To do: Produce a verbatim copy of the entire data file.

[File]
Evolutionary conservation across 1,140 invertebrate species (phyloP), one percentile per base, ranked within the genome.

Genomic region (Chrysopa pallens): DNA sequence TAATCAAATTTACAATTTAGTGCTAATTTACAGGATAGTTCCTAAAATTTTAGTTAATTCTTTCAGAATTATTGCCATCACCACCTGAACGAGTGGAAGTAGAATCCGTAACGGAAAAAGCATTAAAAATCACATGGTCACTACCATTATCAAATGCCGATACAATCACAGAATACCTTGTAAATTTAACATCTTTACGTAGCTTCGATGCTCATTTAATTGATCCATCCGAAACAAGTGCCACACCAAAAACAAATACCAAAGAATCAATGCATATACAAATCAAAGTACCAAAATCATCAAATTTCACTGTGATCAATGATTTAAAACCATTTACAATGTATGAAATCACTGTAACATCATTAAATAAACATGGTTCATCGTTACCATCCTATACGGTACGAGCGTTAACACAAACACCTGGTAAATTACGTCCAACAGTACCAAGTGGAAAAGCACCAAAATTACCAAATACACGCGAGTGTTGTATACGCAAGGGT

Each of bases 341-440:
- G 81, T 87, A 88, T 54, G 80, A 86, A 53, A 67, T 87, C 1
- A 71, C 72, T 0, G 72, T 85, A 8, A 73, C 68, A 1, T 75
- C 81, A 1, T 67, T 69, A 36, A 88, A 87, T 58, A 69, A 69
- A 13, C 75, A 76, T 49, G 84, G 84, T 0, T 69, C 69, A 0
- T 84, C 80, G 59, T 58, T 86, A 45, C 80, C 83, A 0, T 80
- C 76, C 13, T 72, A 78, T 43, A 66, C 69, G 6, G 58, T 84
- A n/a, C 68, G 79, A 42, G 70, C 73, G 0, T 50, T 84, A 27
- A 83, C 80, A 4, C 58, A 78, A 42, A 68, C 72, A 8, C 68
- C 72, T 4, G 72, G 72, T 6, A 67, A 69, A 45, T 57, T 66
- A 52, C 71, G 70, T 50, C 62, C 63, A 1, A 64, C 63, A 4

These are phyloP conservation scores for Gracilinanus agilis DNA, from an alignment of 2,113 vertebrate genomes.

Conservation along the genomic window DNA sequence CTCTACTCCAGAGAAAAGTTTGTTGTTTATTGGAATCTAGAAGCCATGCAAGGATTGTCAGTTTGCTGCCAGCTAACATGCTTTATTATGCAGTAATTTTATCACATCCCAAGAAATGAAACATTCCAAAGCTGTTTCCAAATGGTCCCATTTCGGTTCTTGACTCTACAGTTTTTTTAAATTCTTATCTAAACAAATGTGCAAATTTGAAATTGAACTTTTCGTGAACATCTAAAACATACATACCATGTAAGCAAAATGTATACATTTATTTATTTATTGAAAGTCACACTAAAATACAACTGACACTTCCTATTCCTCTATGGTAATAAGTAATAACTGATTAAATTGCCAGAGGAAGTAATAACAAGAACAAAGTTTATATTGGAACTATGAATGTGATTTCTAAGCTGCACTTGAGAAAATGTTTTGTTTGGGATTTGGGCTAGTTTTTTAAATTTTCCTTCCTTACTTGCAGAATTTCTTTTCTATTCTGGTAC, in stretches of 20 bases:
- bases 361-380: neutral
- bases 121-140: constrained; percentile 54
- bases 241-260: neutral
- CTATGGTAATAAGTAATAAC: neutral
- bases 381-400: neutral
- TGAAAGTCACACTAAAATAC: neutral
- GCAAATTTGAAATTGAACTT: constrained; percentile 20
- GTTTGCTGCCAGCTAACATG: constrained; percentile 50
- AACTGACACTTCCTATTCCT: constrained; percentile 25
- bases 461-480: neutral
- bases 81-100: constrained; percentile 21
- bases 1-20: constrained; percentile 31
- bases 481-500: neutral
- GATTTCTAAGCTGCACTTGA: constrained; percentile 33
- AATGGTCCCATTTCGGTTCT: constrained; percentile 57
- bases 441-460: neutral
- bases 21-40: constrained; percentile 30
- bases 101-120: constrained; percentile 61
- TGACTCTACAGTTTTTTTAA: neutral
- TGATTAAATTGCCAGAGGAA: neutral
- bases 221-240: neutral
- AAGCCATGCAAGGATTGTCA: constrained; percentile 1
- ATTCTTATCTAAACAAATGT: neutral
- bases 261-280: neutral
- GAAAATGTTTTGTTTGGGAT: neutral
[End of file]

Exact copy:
Evolutionary conservation across 1,140 invertebrate species (phyloP), one percentile per base, ranked within the genome.

Genomic region (Chrysopa pallens): DNA sequence TAATCAAATTTACAATTTAGTGCTAATTTACAGGATAGTTCCTAAAATTTTAGTTAATTCTTTCAGAATTATTGCCATCACCACCTGAACGAGTGGAAGTAGAATCCGTAACGGAAAAAGCATTAAAAATCACATGGTCACTACCATTATCAAATGCCGATACAATCACAGAATACCTTGTAAATTTAACATCTTTACGTAGCTTCGATGCTCATTTAATTGATCCATCCGAAACAAGTGCCACACCAAAAACAAATACCAAAGAATCAATGCATATACAAATCAAAGTACCAAAATCATCAAATTTCACTGTGATCAATGATTTAAAACCATTTACAATGTATGAAATCACTGTAACATCATTAAATAAACATGGTTCATCGTTACCATCCTATACGGTACGAGCGTTAACACAAACACCTGGTAAATTACGTCCAACAGTACCAAGTGGAAAAGCACCAAAATTACCAAATACACGCGAGTGTTGTATACGCAAGGGT

Each of bases 341-440:
- G 81, T 87, A 88, T 54, G 80, A 86, A 53, A 67, T 87, C 1
- A 71, C 72, T 0, G 72, T 85, A 8, A 73, C 68, A 1, T 75
- C 81, A 1, T 67, T 69, A 36, A 88, A 87, T 58, A 69, A 69
- A 13, C 75, A 76, T 49, G 84, G 84, T 0, T 69, C 69, A 0
- T 84, C 80, G 59, T 58, T 86, A 45, C 80, C 83, A 0, T 80
- C 76, C 13, T 72, A 78, T 43, A 66, C 69, G 6, G 58, T 84
- A n/a, C 68, G 79, A 42, G 70, C 73, G 0, T 50, T 84, A 27
- A 83, C 80, A 4, C 58, A 78, A 42, A 68, C 72, A 8, C 68
- C 72, T 4, G 72, G 72, T 6, A 67, A 69, A 45, T 57, T 66
- A 52, C 71, G 70, T 50, C 62, C 63, A 1, A 64, C 63, A 4

These are phyloP conservation scores for Gracilinanus agilis DNA, from an alignment of 2,113 vertebrate genomes.

Conservation along the genomic window DNA sequence CTCTACTCCAGAGAAAAGTTTGTTGTTTATTGGAATCTAGAAGCCATGCAAGGATTGTCAGTTTGCTGCCAGCTAACATGCTTTATTATGCAGTAATTTTATCACATCCCAAGAAATGAAACATTCCAAAGCTGTTTCCAAATGGTCCCATTTCGGTTCTTGACTCTACAGTTTTTTTAAATTCTTATCTAAACAAATGTGCAAATTTGAAATTGAACTTTTCGTGAACATCTAAAACATACATACCATGTAAGCAAAATGTATACATTTATTTATTTATTGAAAGTCACACTAAAATACAACTGACACTTCCTATTCCTCTATGGTAATAAGTAATAACTGATTAAATTGCCAGAGGAAGTAATAACAAGAACAAAGTTTATATTGGAACTATGAATGTGATTTCTAAGCTGCACTTGAGAAAATGTTTTGTTTGGGATTTGGGCTAGTTTTTTAAATTTTCCTTCCTTACTTGCAGAATTTCTTTTCTATTCTGGTAC, in stretches of 20 bases:
- bases 361-380: neutral
- bases 121-140: constrained; percentile 54
- bases 241-260: neutral
- CTATGGTAATAAGTAATAAC: neutral
- bases 381-400: neutral
- TGAAAGTCACACTAAAATAC: neutral
- GCAAATTTGAAATTGAACTT: constrained; percentile 20
- GTTTGCTGCCAGCTAACATG: constrained; percentile 50
- AACTGACACTTCCTATTCCT: constrained; percentile 25
- bases 461-480: neutral
- bases 81-100: constrained; percentile 21
- bases 1-20: constrained; percentile 31
- bases 481-500: neutral
- GATTTCTAAGCTGCACTTGA: constrained; percentile 33
- AATGGTCCCATTTCGGTTCT: constrained; percentile 57
- bases 441-460: neutral
- bases 21-40: constrained; percentile 30
- bases 101-120: constrained; percentile 61
- TGACTCTACAGTTTTTTTAA: neutral
- TGATTAAATTGCCAGAGGAA: neutral
- bases 221-240: neutral
- AAGCCATGCAAGGATTGTCA: constrained; percentile 1
- ATTCTTATCTAAACAAATGT: neutral
- bases 261-280: neutral
- GAAAATGTTTTGTTTGGGAT: neutral